MS Patient’s Pick of the Week’s News: Sense of Smell, Women, Biomarkers and More

MS Patient’s Pick of the Week’s News: Sense of Smell, Women, Biomarkers and More

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Here is my Pick of the Week’s News, as published by Multiple Sclerosis News Today.

Sense of Smell Impaired in Half of Multiple Sclerosis Patients in Study

For very many years I have known that my sense of smell has not been as good as that considered normal by family and friends. I also am aware that my sense of taste is slightly below par.

I had never linked either of these with MS, but a new study has found that many multiple sclerosis patients have a reduced sense of smell. What’s more, the study suggests that the more relapses they have, the worse the problem, and that smell may be a marker for the disease’s progression.

Findings also suggested a connection between reduced sense of taste and MS progression.

The study, “Longitudinal Testing of Olfactory and Gustatory Function in Patients with Multiple Sclerosis,” was published in the journal PLOS ONE.

Researchers followed 20 patients for three years. Their main goal was to determine if loss of smell is connected with disease progression.

Roughly half the patients had reduced sense of smell, or hyposmia, at the beginning of the test period. They were aware of their olfactory impairment.

The higher the relapses that patients had during the three years, the lower their ability to distinguish odors, the study found.

“The results from this study underline the persistence of olfactory and gustatory dysfunction in MS patients,” the authors wrote. “This suggests that the olfactory capacity for the discrimination of smells might be a marker for disease progression in MS patients As the discrimination of odors is processed in higher central regions of the central nervous system (CNS), the results suggest that olfactory dysfunction could be due to CNS damage.”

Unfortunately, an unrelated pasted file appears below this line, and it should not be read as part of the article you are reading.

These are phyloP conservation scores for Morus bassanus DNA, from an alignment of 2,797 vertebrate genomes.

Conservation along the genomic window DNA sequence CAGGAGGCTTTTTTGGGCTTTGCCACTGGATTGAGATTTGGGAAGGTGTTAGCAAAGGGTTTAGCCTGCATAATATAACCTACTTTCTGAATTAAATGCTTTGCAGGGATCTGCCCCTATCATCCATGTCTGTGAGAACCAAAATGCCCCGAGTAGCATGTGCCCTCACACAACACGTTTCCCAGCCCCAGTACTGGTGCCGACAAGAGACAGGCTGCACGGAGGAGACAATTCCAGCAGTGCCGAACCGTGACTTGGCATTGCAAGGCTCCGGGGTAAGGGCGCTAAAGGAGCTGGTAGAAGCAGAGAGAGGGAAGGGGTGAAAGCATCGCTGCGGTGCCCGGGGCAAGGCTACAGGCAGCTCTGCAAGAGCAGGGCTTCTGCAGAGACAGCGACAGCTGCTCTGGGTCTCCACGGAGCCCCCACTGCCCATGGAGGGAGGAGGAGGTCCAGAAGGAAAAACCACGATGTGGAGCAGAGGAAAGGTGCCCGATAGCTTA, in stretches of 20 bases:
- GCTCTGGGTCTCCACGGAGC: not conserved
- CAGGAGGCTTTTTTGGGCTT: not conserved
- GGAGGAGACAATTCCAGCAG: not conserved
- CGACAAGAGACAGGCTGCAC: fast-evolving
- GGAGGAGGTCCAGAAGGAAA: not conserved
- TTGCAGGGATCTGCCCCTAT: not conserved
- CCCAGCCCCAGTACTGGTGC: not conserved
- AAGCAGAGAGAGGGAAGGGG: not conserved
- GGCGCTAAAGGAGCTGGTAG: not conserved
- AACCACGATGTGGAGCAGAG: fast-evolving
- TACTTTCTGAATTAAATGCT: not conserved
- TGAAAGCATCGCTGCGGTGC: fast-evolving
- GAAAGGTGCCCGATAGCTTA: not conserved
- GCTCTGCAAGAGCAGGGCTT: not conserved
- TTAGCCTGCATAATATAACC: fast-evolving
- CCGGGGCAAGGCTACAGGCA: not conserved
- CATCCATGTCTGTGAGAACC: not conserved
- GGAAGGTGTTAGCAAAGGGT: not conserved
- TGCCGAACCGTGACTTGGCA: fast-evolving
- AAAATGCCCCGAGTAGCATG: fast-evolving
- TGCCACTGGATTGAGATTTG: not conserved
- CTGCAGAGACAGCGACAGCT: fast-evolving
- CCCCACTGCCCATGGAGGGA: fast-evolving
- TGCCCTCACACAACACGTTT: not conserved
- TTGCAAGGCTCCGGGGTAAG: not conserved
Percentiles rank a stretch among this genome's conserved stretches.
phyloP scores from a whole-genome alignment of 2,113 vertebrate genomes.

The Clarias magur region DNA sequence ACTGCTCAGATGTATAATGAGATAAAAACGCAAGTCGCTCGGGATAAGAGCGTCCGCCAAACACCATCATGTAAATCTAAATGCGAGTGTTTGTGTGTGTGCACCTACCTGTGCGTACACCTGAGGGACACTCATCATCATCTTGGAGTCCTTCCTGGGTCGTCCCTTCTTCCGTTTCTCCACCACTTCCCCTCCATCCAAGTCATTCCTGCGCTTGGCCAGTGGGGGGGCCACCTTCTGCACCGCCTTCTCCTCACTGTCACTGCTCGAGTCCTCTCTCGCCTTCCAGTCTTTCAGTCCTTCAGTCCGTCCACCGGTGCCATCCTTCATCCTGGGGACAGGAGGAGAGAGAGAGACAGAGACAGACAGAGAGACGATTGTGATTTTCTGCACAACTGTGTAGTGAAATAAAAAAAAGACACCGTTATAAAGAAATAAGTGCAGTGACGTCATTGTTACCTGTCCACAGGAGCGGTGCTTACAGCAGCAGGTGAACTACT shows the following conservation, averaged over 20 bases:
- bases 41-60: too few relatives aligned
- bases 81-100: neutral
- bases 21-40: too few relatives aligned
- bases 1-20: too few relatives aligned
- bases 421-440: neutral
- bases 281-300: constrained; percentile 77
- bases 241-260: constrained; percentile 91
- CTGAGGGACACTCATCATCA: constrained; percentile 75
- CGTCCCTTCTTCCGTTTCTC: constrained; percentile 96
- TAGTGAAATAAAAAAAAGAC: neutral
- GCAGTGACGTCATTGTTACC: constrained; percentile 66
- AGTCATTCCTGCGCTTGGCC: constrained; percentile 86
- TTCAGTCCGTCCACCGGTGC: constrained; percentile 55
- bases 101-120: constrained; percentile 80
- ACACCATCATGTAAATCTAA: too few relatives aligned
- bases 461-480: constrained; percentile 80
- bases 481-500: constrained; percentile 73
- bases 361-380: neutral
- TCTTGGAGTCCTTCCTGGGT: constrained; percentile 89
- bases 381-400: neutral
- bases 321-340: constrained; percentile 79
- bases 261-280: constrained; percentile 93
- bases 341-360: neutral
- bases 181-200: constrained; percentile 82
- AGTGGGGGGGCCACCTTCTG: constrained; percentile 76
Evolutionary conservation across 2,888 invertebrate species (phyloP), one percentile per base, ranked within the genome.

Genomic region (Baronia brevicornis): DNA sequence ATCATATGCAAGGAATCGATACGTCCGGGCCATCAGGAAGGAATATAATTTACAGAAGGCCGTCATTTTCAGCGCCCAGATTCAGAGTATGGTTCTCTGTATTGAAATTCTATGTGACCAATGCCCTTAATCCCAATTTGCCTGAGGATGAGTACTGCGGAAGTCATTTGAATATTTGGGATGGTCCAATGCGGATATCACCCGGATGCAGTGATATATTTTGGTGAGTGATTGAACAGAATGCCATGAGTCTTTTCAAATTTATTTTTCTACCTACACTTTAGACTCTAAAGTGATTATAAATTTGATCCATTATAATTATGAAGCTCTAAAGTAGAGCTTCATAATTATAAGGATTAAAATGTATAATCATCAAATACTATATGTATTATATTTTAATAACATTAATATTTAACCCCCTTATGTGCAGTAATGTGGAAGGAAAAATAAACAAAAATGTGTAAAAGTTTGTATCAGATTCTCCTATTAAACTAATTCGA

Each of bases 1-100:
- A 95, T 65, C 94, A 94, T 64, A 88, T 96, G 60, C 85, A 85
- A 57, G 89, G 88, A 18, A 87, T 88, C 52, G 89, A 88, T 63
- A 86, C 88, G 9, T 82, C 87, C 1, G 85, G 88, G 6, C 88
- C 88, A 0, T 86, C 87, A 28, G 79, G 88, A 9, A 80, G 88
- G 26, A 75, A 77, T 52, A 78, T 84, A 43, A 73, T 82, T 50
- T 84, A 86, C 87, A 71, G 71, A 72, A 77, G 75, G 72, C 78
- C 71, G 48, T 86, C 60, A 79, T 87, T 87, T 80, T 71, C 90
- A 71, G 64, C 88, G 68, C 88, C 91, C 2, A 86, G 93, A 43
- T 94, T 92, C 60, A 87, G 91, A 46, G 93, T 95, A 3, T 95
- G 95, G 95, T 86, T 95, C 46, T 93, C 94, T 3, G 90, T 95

Flex Pharma Shifts Focus to Programs Targeting MS, Other Neurological Diseases

Plans by a pharmaceutical company to concentrate its work in the field of neurological diseases has to be good news for everyone, from patients to medical professionals.

Flex Pharma said it plans to prioritize developing its clinical programs in neurological diseases, including multiple sclerosis, amyotrophic lateral sclerosis (ALS), and peripheral neuropathies like Charcot-Marie Tooth (CMT).

One or two proof-of-concept, Phase 2 clinical trials are planned for this year in the United States to evaluate Flex Pharma’s transient receptor potential (TRP) ion channel activator, FLX-787. The drug is capable of interfering with TRPV1 and TRPA1 receptors involved in pain and neurogenic inflammation, the company reported.

“In 2017, we expect to have multiple Phase 2 studies ongoing with our single agent candidate, FLX-787, with results from our MS study towards the end of the year,” Thomas Wessel, MD, PhD, Flex Pharma’s chief medical officer, said in a press release.

The company enrolled a group of MS and ALS patients last year in two exploratory Phase 2 studies in Australia. The randomized, placebo-controlled, cross-over studies were designed to assess FLX-787’s safety and effectiveness in patients with cramps and spasticity linked to their disease. Results from the MS study are expected this year.

“By prioritizing our clinical programs to severe neurological diseases ahead of nocturnal leg cramps, we can focus on those patients with the greatest unmet need and accelerate our research efforts for cramps and spasticity,” Wessel said.

Genes That Influence Physical Traits May Be Reason MS More Common in Women

We have all read it on every description of MS; it’s always given as a fact that the disease affects more women than men. Why? No one seems to know – or, at least, they haven’t. But now there may be a glimmer of light in the darkness.

The key to why more women than men develop multiple sclerosis may be genes that influence physical traits, such as weight, height, and body shape, according to a new study.

Researchers caution that the findings need to be verified, but they said processes leading to disease may differ between the sexes — a crucial insight with implications for researching and treating MS.

The team from the University of California, San Francisco published the study, “Genetic Mechanisms Leading to Sex Differences Across Common Diseases and Anthropometric Traits,” in the journal Genetics.

In MS and a number of other conditions, researchers found, common genetic factors that influence physical traits do impact the risk of developing the disease.

The work was a direct follow-up of research investigating the same questions in patients with autism — a disease that more often occurs in men. That study, which was published in the journal PLOS Genetics late last year, indicated that genes behind male and female body composition differences influence autism risk.